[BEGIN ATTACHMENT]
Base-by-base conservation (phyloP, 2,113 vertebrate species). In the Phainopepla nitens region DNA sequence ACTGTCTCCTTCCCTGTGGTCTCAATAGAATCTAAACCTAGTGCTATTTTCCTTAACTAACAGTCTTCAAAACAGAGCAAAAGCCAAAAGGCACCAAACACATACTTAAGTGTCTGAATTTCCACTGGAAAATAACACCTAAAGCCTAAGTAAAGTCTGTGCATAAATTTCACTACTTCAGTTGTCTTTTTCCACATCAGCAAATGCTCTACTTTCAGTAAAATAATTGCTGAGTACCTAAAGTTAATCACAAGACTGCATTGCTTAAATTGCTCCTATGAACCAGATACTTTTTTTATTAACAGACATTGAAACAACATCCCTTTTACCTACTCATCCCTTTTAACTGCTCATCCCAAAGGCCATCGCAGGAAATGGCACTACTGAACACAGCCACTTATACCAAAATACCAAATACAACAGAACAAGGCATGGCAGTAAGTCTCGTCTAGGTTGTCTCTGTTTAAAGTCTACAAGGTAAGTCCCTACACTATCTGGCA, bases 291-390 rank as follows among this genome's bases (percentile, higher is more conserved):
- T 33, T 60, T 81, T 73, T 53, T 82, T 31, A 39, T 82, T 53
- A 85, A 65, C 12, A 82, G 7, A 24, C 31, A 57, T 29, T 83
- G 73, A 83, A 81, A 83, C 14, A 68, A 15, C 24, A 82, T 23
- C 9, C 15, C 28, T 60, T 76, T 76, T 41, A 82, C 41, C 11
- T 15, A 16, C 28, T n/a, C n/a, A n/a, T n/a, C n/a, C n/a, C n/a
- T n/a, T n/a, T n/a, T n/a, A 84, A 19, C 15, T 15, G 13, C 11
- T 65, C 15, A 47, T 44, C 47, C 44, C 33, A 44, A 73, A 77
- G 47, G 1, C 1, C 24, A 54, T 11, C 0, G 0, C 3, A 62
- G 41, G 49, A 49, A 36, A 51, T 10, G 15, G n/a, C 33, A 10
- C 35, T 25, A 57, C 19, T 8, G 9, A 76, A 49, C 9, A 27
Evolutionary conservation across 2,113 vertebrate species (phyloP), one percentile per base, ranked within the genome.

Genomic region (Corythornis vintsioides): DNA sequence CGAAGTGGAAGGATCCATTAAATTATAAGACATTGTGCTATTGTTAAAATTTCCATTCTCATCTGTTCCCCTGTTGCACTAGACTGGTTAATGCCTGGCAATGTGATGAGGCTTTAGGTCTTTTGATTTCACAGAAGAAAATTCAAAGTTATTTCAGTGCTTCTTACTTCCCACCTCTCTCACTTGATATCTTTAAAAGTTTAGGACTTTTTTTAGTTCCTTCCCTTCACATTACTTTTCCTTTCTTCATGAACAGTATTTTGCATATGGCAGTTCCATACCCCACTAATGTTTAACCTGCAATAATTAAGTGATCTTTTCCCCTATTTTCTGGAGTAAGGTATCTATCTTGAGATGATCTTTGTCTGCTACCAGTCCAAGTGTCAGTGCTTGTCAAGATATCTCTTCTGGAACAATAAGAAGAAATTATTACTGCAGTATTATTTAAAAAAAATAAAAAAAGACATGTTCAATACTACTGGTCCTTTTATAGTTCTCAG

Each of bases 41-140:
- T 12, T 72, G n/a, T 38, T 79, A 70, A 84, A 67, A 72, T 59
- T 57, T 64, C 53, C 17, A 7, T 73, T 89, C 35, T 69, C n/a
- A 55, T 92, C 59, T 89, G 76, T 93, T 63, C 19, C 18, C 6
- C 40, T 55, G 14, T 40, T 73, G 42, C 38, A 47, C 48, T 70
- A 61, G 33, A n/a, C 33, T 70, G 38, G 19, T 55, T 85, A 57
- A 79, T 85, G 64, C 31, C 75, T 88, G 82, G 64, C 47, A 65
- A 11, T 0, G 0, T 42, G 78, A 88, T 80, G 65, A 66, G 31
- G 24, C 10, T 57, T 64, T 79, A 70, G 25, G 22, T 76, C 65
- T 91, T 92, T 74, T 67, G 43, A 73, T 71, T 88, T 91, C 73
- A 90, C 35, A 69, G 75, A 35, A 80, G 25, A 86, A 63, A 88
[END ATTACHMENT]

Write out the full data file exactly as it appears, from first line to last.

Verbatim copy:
Base-by-base conservation (phyloP, 2,113 vertebrate species). In the Phainopepla nitens region DNA sequence ACTGTCTCCTTCCCTGTGGTCTCAATAGAATCTAAACCTAGTGCTATTTTCCTTAACTAACAGTCTTCAAAACAGAGCAAAAGCCAAAAGGCACCAAACACATACTTAAGTGTCTGAATTTCCACTGGAAAATAACACCTAAAGCCTAAGTAAAGTCTGTGCATAAATTTCACTACTTCAGTTGTCTTTTTCCACATCAGCAAATGCTCTACTTTCAGTAAAATAATTGCTGAGTACCTAAAGTTAATCACAAGACTGCATTGCTTAAATTGCTCCTATGAACCAGATACTTTTTTTATTAACAGACATTGAAACAACATCCCTTTTACCTACTCATCCCTTTTAACTGCTCATCCCAAAGGCCATCGCAGGAAATGGCACTACTGAACACAGCCACTTATACCAAAATACCAAATACAACAGAACAAGGCATGGCAGTAAGTCTCGTCTAGGTTGTCTCTGTTTAAAGTCTACAAGGTAAGTCCCTACACTATCTGGCA, bases 291-390 rank as follows among this genome's bases (percentile, higher is more conserved):
- T 33, T 60, T 81, T 73, T 53, T 82, T 31, A 39, T 82, T 53
- A 85, A 65, C 12, A 82, G 7, A 24, C 31, A 57, T 29, T 83
- G 73, A 83, A 81, A 83, C 14, A 68, A 15, C 24, A 82, T 23
- C 9, C 15, C 28, T 60, T 76, T 76, T 41, A 82, C 41, C 11
- T 15, A 16, C 28, T n/a, C n/a, A n/a, T n/a, C n/a, C n/a, C n/a
- T n/a, T n/a, T n/a, T n/a, A 84, A 19, C 15, T 15, G 13, C 11
- T 65, C 15, A 47, T 44, C 47, C 44, C 33, A 44, A 73, A 77
- G 47, G 1, C 1, C 24, A 54, T 11, C 0, G 0, C 3, A 62
- G 41, G 49, A 49, A 36, A 51, T 10, G 15, G n/a, C 33, A 10
- C 35, T 25, A 57, C 19, T 8, G 9, A 76, A 49, C 9, A 27
Evolutionary conservation across 2,113 vertebrate species (phyloP), one percentile per base, ranked within the genome.

Genomic region (Corythornis vintsioides): DNA sequence CGAAGTGGAAGGATCCATTAAATTATAAGACATTGTGCTATTGTTAAAATTTCCATTCTCATCTGTTCCCCTGTTGCACTAGACTGGTTAATGCCTGGCAATGTGATGAGGCTTTAGGTCTTTTGATTTCACAGAAGAAAATTCAAAGTTATTTCAGTGCTTCTTACTTCCCACCTCTCTCACTTGATATCTTTAAAAGTTTAGGACTTTTTTTAGTTCCTTCCCTTCACATTACTTTTCCTTTCTTCATGAACAGTATTTTGCATATGGCAGTTCCATACCCCACTAATGTTTAACCTGCAATAATTAAGTGATCTTTTCCCCTATTTTCTGGAGTAAGGTATCTATCTTGAGATGATCTTTGTCTGCTACCAGTCCAAGTGTCAGTGCTTGTCAAGATATCTCTTCTGGAACAATAAGAAGAAATTATTACTGCAGTATTATTTAAAAAAAATAAAAAAAGACATGTTCAATACTACTGGTCCTTTTATAGTTCTCAG

Each of bases 41-140:
- T 12, T 72, G n/a, T 38, T 79, A 70, A 84, A 67, A 72, T 59
- T 57, T 64, C 53, C 17, A 7, T 73, T 89, C 35, T 69, C n/a
- A 55, T 92, C 59, T 89, G 76, T 93, T 63, C 19, C 18, C 6
- C 40, T 55, G 14, T 40, T 73, G 42, C 38, A 47, C 48, T 70
- A 61, G 33, A n/a, C 33, T 70, G 38, G 19, T 55, T 85, A 57
- A 79, T 85, G 64, C 31, C 75, T 88, G 82, G 64, C 47, A 65
- A 11, T 0, G 0, T 42, G 78, A 88, T 80, G 65, A 66, G 31
- G 24, C 10, T 57, T 64, T 79, A 70, G 25, G 22, T 76, C 65
- T 91, T 92, T 74, T 67, G 43, A 73, T 71, T 88, T 91, C 73
- A 90, C 35, A 69, G 75, A 35, A 80, G 25, A 86, A 63, A 88